Mount Everest, rising 8,848m (29,028ft) above sea level reigns as the highest mountain on Earth. For decades summiting Everest has been considered one of the greatest mountaineering achievements. In the spring of each year, we embrace this intense challenge by taking a group of qualified climbers to Nepal to climb Mt. Everest via the South Col route. The South Col was the first successfully climbed route on Mt. Everest as Sir Edmund Hillary and Tenzing Norgay accomplished this feat in 1953. Since then, the South Col has seen over 1000 ascents. It is by far, the most successfully climbed route on the mountain.
CLIMBING ROUTE & HIGH CAMPS
By the time we reach at base camp, our climbing leaders and Sherpa will be well on the way to having the lower part of the mountain (the Khumbu Ice Fall) already fixed with ropes and ladders. We will establish four camps on the mountain. The first, at 19,500ft, is situated at the top of the ice fall. This camp functions as an intermediate camp until Camp II (advanced base camp) is established at 21,000ft. Camp II will consist of large tents for cooking and dining and several smaller tents for sleeping. Camp II will be our base during the placements of Camp III and Camp IV (23,500ft and 25,912ft respectively). Camp III, which stands at the head of the cirque on the Lhotse face, will consist of three and four man tents. This camp serves as an intermediate camp which climbers will use to reach Camp IV (high camp) on the South Col. Most of our Sherpa are able to carry directly from Camp II to Camp IV, so large amounts of gear are not needed at Camp III to establish Camp IV. Oxygen will be used above Camp III to help aid climbers in reaching high camp before attempting the summit. From Camp IV, we travel along the South East Ridge to the South Summit. From here we traverse for a few hundred meters before reaching the Hillary step and then onto the main summit.
Camp I – 5,945 meters
After the Icefall, the climbers arrive at Camp I, which is located at 19,500 feet. Depending on the type of expedition, Camp I will either be stocked by the climbers as they ascend and descend the Icefall or by Sherpas in advance. The area between Camp I and Camp II is known as the Western Cwm. As the climbers reach Camp II at 21,000 feet, they may be temporarily out of sight of their support at Base camp. Nonetheless, modern communication devises permit the parties to stay in contact.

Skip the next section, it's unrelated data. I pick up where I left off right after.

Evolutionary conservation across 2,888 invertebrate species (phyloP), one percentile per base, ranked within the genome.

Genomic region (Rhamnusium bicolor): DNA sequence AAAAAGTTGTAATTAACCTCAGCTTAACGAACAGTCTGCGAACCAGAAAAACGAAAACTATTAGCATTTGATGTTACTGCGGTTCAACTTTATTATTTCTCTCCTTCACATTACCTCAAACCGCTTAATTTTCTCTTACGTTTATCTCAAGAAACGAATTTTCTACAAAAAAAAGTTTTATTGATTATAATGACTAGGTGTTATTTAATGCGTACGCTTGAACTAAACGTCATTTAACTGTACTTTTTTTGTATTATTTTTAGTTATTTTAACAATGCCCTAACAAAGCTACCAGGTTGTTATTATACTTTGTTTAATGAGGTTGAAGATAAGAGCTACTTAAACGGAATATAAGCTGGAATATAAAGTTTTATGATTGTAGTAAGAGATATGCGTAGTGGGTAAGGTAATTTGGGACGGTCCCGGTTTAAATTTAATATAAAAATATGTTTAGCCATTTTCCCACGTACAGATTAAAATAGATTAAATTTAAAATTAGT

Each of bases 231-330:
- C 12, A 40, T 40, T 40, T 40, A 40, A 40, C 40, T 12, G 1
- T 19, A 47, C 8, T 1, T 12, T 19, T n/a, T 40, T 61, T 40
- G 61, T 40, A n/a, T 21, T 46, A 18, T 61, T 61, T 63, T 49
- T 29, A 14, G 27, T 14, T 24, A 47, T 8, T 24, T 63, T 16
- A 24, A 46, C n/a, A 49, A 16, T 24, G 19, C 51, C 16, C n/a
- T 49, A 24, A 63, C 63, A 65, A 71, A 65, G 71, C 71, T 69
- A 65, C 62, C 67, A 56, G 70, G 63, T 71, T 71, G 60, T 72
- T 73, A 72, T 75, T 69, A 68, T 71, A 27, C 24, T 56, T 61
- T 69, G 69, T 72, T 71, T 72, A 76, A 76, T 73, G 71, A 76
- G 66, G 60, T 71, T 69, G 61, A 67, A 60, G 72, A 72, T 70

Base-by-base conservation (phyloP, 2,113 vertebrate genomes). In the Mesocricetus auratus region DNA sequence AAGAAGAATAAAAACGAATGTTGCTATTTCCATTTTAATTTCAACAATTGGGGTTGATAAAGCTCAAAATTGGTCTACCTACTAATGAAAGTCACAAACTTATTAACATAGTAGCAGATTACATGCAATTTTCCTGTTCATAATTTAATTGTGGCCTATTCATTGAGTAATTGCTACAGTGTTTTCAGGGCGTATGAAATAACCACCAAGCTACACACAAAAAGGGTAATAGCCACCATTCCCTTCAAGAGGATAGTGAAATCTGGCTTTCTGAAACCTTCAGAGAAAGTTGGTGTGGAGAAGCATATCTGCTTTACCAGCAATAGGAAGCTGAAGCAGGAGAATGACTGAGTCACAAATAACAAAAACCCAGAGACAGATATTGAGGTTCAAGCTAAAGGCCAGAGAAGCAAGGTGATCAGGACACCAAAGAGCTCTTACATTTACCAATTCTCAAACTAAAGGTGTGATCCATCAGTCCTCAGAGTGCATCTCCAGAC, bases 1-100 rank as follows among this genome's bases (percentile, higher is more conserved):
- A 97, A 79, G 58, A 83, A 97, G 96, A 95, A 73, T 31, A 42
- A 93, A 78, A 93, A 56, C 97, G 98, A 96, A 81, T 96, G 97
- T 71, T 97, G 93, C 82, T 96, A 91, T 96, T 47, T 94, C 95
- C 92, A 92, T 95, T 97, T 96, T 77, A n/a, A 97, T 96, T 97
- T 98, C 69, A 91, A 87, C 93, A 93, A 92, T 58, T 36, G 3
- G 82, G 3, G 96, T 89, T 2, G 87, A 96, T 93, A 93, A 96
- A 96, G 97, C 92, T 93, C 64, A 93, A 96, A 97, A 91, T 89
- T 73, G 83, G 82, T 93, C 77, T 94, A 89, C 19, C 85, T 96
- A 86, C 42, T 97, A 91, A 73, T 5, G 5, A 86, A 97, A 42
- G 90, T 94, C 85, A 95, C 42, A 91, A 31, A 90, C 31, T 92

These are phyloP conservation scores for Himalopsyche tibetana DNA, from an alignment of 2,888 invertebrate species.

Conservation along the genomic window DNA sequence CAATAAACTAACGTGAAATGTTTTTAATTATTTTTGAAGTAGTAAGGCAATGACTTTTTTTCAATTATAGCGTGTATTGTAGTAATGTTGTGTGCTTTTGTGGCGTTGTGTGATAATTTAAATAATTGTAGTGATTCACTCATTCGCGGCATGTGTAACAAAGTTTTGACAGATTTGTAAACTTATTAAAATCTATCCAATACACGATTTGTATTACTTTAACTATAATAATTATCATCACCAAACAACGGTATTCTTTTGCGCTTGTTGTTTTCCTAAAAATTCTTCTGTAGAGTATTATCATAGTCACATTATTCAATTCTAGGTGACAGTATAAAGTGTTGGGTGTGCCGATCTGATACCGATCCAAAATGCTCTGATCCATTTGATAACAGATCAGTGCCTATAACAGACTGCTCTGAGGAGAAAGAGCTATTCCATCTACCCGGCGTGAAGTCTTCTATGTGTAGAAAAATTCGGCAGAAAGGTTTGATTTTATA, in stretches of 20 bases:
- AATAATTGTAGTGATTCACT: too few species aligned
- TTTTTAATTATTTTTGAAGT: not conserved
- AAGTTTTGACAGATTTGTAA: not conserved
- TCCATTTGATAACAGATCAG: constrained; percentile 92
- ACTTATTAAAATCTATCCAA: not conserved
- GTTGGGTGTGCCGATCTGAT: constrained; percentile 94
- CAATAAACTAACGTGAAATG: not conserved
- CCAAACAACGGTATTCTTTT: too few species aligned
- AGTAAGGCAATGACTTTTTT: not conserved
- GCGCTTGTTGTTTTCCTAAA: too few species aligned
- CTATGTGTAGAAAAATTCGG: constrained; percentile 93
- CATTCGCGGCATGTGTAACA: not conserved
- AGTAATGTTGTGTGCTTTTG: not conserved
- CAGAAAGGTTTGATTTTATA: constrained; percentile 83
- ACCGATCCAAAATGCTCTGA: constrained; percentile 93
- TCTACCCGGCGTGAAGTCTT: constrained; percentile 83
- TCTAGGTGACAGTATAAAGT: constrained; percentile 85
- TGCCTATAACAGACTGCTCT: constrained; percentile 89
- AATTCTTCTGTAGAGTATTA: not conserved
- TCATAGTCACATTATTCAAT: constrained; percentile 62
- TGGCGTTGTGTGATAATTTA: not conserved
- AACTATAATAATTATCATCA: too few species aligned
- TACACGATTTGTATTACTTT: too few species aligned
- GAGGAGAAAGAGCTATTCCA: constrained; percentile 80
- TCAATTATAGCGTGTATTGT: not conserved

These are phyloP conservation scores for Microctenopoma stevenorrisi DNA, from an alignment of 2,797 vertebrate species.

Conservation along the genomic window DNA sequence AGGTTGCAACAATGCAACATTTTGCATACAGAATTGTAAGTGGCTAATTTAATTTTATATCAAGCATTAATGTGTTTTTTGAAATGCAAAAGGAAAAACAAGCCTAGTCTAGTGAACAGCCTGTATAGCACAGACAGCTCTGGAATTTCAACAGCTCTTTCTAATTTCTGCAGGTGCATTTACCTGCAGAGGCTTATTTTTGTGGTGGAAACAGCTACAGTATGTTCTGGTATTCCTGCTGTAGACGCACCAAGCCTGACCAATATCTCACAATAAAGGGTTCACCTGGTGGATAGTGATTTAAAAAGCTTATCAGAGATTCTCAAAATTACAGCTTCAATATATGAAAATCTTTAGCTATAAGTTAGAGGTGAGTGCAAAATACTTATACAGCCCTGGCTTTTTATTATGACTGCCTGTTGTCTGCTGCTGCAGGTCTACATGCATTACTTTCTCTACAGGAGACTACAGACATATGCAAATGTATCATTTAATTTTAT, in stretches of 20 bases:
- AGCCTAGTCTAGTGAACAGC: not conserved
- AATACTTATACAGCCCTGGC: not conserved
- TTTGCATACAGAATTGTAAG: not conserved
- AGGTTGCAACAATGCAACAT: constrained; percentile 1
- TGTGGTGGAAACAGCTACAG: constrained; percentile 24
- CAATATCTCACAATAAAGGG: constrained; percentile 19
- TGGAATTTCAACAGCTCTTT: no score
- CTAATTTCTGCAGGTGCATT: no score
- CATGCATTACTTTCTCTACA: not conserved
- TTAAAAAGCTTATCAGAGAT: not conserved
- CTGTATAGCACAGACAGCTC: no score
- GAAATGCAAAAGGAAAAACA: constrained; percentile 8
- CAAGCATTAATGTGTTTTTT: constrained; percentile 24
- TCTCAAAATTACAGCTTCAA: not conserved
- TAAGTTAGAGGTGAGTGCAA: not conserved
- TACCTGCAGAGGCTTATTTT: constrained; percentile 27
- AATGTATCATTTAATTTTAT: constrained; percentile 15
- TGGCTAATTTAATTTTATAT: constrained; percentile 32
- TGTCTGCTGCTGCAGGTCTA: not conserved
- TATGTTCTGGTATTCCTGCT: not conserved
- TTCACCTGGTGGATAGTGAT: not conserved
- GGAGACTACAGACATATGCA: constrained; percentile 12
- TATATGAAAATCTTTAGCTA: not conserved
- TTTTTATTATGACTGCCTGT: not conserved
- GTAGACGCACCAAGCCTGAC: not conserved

Camp II – 6,402 meters
As the climbers leave Camp II, they travel towards the Lhotse face (Lhotse is a 27,920 foot mountain bordering Everest). The Lhotse face is a steep, shiny icy wall. Though not technically extremely difficult, one misstep or slip could mean a climber's life. Indeed, many climbers have lost their lives through such mishaps.
Camp III - 23,500 feet (7,164 meters)
To reach Camp III, climbers must negotiate the Lhotse Face. Climbing a sheer wall of ice demands skill, strength and stamina. It is so steep and treacherous that many Sherpas move directly from Camp II to Camp IV on the South Col, refusing to stay on the Lhotse Face.
Camp IV - 26,300 feet (8000 meters)
As you're leaving C4…it's a little bit of a down slope, with the uphill side to the left. There are typically snow on the ledges to walk down on, interspersed with rock, along with some fixed rope. The problem with the rope is that the anchors are bad, and there's not much holding the rope and a fall could be serious. Fortunately it's not too steep, but there is a ton of exposure and people are usually tired when walking down from camp. The rock is a little down sloping to the right as well, and with crampons on, it can be bit tricky with any kind of wind. There's a little short slope on reliable snow which leads to the top of the Geneva Spur, and the wind pressure gradient across the spur can increase there as you're getting set up for the rappel. Wearing an oxygen mask here can create some footing issues during the rappel, because it's impossible to see over the mask and down to the feet. For that reason, some people choose to leave Camp 4 without gas, as it's easier to keep moving down the Spur when it's important to see all the small rock steps and where the old feet are going. Navigating down through all of the spaghetti of fixed ropes is a bit of a challenge, especially with mush for brains at that point. One lands on some lower ledges which aren't so steep, where fixed ropes through here are solid. At this point, it's just a matter of staying upright, and usually, the wind has died significantly after dropping off the Spur. The route turns hard to the left onto the snowfield that leads to the top of the Yellow Bands.